TO-Mars booth displayFrom July 2nd to the 5th, the Toronto Chapter hosted a booth at the Universe '99 astronomical conference. With over 800 people visiting exhibits, listening to speakers, and participating in teacher's workshops, the Universe '99 conference was a part of the larger "Partners in Astronomy" meeting from July 1st to 7th. This event was hosted by the Royal Astronomical Society of Canada, the Astronomical Society of the Pacific, and the Association of American Variable Star Observers. This event was where the Chapter reached its stride. Public awareness of the Mars Society was raised, many personal contacts were made, "Case for Mars" books and "Mars Direct" videos sold. Featured at the Toronto Chapter's booth was a model of the Mars Arctic Research Station, constructed by Guelph Chapter member Richard Miller.

On July 21st, the Toronto Chapter met with Canadian Chapter President Marc Boucher. He had something significant, something audacious, something daunting to propose--that the Toronto Chapter propose to the Mars Society's Steering Committee and Board of Directors that the 3rd Annual Mars Society Conference be held in Toronto in the year 2000.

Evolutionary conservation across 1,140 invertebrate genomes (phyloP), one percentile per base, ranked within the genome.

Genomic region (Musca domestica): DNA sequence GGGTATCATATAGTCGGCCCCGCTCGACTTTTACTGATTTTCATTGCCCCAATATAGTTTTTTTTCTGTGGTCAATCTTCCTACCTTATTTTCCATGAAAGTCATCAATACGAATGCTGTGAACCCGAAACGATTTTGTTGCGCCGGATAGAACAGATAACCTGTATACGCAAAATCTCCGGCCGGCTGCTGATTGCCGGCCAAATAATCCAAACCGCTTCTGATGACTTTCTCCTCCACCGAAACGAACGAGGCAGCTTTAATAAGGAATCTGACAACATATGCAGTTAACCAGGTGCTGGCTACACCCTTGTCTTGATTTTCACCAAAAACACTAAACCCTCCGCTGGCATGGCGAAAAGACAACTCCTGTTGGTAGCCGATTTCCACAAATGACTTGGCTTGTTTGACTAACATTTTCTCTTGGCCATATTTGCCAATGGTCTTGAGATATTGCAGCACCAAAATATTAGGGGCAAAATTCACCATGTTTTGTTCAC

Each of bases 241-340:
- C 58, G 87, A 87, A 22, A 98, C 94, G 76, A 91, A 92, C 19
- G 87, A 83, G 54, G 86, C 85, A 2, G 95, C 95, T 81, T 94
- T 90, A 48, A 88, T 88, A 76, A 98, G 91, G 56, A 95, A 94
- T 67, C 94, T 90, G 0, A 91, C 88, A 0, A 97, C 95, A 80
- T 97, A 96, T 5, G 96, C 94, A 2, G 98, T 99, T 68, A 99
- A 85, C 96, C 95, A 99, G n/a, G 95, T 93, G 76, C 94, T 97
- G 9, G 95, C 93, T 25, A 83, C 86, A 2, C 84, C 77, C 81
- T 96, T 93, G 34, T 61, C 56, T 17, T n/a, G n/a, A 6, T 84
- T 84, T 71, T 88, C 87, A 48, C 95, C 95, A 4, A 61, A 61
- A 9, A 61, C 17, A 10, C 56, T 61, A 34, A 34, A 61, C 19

All Mars Society brochures bear the legend: "The Earth is the Cradle of mankind, but one does not live in the cradle forever." Boulder was the cradle of the Mars Underground, which has blossomed to become the Mars Society; but it cannot forever dwell in it's own terrestrial cradle. The Toronto Chapter decided to take up the challenge, despite being few in number. With the support of the entire Canadian Chapter, and encouragement from Europe and Japan and elsewhere, the Toronto Chapter council unanimously decided to go for it.

The Chapter council slaved over the bid proposal, because there was only three weeks before it was to be presented at the 2nd Annual Mars Society Conference in Boulder. On Friday, August 13th, 1999, Chapter co-chairs Jeff Cadieux and Rocky Persaud met with three members of the Mars Society Board of Directors, Robert Zubrin, Maggie Zubrin, and Richard Wagner. Several concerns were raised by the Board, but they agreed to give the Chapter a chance to present its proposal before the Steering Committee on Saturday, August 14th, 1999. But the feeling was that the bid would be rejected in favour of a smaller, regional conference for the Toronto Chapter to host.